In May or June each year, the GAA pundits and writers set out a few things that are accepted as unassailable truths for the entire season. Generally there is some evidence that is proffered to support these views, although some of the evidence can be fairly well out of date. Inevitably, one of these “truths” is attached to Mayo.
In the past, it was that we had no marquee forward, that we were shaky under the high ball, that we were slow in midfield – you know the sort of thing I mean. This year, it is our propensity to cough up goals at key times.
There is some evidence to support this. We gave one away at the death against Cork in the league. We had Donegal on the run and gave them one to let them back into it in April. Galway got a couple as well. However, we conceded seven goals in the league this year compared to 16 in 2014. Kerry conceded nine in this year’s league and there is no word about a problem there. Even the three majors by Cork last Sunday doesn’t send the scribes back to their pens.
Strangely it is the one in the second half that we conceded in the final against Dublin two years ago that shows the way that some more lazy commentators first accept the theory and then cherry pick evidence to support it. The fact remains, though, that everyone is now convinced that Mayo cough up goals and, consequently, all opposition for the rest of the year will try to prove this theory.
Photo: Irish Times
In a way, that gives us a slight advantage in that we now know what is coming. So, how do we plan to stop it?
Well, Joe (Rainman) Brolly is actually quite helpful on how to do it. When we lose possession, everyone gets back into position and clogs up the defence to prevent a major, followed by counter-attacking when a turnover is achieved. Jim McGuinness has a similar suggestion, but restricts it to the “middle third” players to get back. It can work – sounds a bit too much like Tyrone’s style for me though.
We have the personnel to employ our own style to this problem, but I think we need to be a bit more innovative in how we set ourselves up. The place to start is the keeper/full-back partnership. People have at various times pointed their fingers at Caff and Robbie when goals went in, but I always thought that individually these two lads were fine. However, as a partnership, they just never exuded confidence. Whoever occupies these positions must have full confidence in each other and know what exactly the other one is going to do.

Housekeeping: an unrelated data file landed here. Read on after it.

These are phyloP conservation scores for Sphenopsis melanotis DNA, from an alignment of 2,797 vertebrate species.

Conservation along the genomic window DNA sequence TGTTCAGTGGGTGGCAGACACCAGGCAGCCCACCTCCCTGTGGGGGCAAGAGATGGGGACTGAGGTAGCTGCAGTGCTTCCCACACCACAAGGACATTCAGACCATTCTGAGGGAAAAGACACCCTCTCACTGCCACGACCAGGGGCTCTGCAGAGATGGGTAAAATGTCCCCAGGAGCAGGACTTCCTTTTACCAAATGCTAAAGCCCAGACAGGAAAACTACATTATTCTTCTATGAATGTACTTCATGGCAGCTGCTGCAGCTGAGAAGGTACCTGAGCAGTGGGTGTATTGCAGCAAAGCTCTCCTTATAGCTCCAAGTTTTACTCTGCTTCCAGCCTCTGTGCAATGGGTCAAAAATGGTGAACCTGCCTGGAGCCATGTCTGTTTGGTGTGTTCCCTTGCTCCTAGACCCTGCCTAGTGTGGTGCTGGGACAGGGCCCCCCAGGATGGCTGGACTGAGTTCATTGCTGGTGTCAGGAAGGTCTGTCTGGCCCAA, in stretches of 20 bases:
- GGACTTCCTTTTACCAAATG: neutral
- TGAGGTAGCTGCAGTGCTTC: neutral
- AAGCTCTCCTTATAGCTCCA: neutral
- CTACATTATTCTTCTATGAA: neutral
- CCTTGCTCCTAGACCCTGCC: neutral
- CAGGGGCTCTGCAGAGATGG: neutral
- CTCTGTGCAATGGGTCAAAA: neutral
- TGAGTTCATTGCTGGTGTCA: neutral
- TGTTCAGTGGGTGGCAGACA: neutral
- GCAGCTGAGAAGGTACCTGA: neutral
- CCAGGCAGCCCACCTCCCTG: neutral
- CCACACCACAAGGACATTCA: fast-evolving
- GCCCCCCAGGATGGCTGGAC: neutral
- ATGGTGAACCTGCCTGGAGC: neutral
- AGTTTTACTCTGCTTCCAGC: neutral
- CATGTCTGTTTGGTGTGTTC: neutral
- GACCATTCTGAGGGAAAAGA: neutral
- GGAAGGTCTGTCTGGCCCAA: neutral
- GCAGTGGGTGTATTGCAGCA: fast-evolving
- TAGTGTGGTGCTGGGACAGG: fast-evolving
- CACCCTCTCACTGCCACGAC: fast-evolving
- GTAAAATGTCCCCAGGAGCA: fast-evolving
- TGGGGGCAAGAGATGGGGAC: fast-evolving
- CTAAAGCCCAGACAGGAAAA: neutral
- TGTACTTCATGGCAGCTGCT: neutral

The next place to go is the man markers. We need two men who will sacrifice their game for the team, in order to negate the dangermen in the opposition. Next you need the guy that tidies up the loose ball and starts the next attack (often this is a tracking-back forward). Then you need the trackers, these are the guys that cover the men breaking through thereby preventing completion of passes. Next you need breakers. These are lads that break the line and can get the ball quickly up the field. Finally, you need the blocker – this is the guy that hits the big shoulder that unceremoniously puts an opposition attacker back on his arse.
What numbers are on their backs is irrelevant but the following are options to fit the roles:
Keeper/Full-Back combination: Hennelly/Keane, Clarke/Keane, Clarke/Caff;
Man-Markers: Caff, Turbo Tom, Barrett, Higgins;
Tidy-up men: McLoughlin, Higgins, Barrett, Coen;
Trackers: Keegan, Donie, Boyler, Keane, Higgins, Coen;
Breakers: Higgins, Barrett, Keegan, Donie;
Blockers: Turbo Tom, Boyler, Donie, Keane.
So we have the men. And we know that everyone will come looking for goals. Knowing the battle plan of the opposition is an advantage. We just need to deploy our forces correctly.
Keep the Faith!